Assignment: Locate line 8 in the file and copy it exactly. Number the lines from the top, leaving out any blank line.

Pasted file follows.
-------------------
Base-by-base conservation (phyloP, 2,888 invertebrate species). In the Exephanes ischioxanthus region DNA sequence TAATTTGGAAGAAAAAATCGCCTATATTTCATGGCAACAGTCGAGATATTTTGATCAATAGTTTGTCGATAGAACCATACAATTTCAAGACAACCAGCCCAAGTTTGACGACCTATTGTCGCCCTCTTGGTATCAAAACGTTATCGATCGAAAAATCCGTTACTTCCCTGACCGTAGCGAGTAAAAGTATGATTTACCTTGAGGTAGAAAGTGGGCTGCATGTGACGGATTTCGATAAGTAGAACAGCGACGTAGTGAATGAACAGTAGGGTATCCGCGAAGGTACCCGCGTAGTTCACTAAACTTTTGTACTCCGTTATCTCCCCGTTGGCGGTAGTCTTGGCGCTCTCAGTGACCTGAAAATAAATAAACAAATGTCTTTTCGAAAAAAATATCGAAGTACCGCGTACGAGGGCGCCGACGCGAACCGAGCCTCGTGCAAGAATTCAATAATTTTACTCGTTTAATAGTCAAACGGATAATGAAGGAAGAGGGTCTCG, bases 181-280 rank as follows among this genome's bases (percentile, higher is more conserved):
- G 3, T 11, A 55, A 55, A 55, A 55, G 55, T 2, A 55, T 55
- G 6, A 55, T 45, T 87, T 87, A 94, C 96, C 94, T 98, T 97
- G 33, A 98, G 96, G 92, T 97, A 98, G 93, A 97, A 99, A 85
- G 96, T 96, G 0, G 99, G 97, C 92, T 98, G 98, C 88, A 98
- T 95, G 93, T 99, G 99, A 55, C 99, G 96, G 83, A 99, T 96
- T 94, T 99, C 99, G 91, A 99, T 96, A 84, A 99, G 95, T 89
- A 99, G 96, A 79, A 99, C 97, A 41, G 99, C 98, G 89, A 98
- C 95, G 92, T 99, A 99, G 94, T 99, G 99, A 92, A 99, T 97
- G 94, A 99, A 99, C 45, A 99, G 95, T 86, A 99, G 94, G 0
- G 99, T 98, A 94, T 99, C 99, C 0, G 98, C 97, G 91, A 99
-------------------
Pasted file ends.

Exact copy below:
- A 99, G 96, A 79, A 99, C 97, A 41, G 99, C 98, G 89, A 98